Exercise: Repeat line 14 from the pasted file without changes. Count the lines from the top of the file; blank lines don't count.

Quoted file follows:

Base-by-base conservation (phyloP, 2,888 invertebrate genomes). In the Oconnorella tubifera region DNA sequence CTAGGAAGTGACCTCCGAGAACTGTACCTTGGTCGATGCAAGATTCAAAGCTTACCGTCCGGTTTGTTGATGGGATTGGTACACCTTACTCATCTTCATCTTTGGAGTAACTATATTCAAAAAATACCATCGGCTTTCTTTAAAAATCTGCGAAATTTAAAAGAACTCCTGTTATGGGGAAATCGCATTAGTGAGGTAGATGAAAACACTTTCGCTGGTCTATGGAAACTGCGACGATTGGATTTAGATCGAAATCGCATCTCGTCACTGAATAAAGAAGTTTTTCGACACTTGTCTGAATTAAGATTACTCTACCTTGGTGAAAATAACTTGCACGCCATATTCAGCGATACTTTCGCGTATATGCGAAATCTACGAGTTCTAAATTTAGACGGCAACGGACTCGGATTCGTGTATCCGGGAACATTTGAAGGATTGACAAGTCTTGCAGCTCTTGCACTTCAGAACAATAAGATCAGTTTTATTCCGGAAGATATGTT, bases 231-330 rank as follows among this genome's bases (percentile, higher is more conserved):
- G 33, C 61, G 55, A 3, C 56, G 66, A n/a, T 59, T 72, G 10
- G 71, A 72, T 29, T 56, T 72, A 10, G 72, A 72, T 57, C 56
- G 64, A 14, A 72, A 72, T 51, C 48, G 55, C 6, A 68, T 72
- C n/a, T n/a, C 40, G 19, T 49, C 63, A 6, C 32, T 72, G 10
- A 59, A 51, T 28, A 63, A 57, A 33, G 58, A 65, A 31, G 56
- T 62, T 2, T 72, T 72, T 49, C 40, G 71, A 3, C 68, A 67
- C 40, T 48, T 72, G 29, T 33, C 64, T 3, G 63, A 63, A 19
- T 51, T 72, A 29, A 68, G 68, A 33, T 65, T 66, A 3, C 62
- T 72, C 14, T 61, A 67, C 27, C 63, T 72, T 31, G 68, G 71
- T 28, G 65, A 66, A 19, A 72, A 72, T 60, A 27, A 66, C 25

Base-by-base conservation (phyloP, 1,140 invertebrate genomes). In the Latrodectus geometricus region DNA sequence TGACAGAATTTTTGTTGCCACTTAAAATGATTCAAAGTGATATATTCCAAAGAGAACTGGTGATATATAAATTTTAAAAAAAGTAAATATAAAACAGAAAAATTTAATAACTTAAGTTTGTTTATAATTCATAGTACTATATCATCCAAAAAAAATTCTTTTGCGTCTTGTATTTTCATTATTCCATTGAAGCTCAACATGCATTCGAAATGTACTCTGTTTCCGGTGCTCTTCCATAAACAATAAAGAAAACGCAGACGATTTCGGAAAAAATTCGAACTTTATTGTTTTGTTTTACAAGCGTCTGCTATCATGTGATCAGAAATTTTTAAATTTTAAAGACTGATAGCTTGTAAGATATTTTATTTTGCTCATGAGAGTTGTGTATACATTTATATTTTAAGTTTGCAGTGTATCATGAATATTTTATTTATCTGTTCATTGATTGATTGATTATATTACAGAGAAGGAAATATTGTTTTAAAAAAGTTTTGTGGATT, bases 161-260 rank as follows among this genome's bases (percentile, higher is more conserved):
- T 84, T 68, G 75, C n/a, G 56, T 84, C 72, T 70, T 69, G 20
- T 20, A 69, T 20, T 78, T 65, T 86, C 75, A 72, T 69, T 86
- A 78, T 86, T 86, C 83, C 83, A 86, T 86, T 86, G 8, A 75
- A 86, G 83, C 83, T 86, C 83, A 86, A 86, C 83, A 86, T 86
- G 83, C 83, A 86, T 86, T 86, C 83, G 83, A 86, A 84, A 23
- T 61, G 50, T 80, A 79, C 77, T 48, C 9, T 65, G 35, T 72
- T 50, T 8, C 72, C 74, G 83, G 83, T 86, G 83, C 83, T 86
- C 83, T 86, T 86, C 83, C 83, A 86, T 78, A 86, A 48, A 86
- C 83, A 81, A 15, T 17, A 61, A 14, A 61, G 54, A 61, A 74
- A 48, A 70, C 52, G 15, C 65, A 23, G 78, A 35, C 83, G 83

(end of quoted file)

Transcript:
- T 20, A 69, T 20, T 78, T 65, T 86, C 75, A 72, T 69, T 86